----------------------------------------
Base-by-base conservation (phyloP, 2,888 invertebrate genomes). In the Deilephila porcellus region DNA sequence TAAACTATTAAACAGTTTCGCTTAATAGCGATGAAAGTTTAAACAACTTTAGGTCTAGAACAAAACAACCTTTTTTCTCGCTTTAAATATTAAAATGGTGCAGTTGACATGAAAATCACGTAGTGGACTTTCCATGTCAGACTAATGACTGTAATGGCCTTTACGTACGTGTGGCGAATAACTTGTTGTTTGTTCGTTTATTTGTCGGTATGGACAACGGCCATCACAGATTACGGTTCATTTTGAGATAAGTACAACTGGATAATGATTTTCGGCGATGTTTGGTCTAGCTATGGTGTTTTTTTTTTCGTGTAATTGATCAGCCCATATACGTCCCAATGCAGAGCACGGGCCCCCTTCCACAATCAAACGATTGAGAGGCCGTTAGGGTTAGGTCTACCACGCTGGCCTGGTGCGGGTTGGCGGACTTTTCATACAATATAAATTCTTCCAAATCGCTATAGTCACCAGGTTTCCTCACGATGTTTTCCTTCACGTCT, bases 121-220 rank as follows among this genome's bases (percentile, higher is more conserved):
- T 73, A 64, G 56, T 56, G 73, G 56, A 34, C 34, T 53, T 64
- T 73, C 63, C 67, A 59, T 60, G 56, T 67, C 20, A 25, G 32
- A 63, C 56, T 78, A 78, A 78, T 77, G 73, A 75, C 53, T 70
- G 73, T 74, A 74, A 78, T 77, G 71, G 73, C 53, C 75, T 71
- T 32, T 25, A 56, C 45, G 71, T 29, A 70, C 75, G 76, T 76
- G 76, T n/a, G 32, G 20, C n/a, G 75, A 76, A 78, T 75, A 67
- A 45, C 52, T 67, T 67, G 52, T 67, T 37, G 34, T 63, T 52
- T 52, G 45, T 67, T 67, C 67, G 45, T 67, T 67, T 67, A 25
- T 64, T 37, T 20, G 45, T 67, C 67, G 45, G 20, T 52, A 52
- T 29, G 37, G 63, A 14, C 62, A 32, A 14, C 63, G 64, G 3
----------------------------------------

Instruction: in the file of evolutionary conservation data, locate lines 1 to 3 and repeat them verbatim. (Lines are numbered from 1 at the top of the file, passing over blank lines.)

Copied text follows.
Base-by-base conservation (phyloP, 2,888 invertebrate genomes). In the Deilephila porcellus region DNA sequence TAAACTATTAAACAGTTTCGCTTAATAGCGATGAAAGTTTAAACAACTTTAGGTCTAGAACAAAACAACCTTTTTTCTCGCTTTAAATATTAAAATGGTGCAGTTGACATGAAAATCACGTAGTGGACTTTCCATGTCAGACTAATGACTGTAATGGCCTTTACGTACGTGTGGCGAATAACTTGTTGTTTGTTCGTTTATTTGTCGGTATGGACAACGGCCATCACAGATTACGGTTCATTTTGAGATAAGTACAACTGGATAATGATTTTCGGCGATGTTTGGTCTAGCTATGGTGTTTTTTTTTTCGTGTAATTGATCAGCCCATATACGTCCCAATGCAGAGCACGGGCCCCCTTCCACAATCAAACGATTGAGAGGCCGTTAGGGTTAGGTCTACCACGCTGGCCTGGTGCGGGTTGGCGGACTTTTCATACAATATAAATTCTTCCAAATCGCTATAGTCACCAGGTTTCCTCACGATGTTTTCCTTCACGTCT, bases 121-220 rank as follows among this genome's bases (percentile, higher is more conserved):
- T 73, A 64, G 56, T 56, G 73, G 56, A 34, C 34, T 53, T 64
- T 73, C 63, C 67, A 59, T 60, G 56, T 67, C 20, A 25, G 32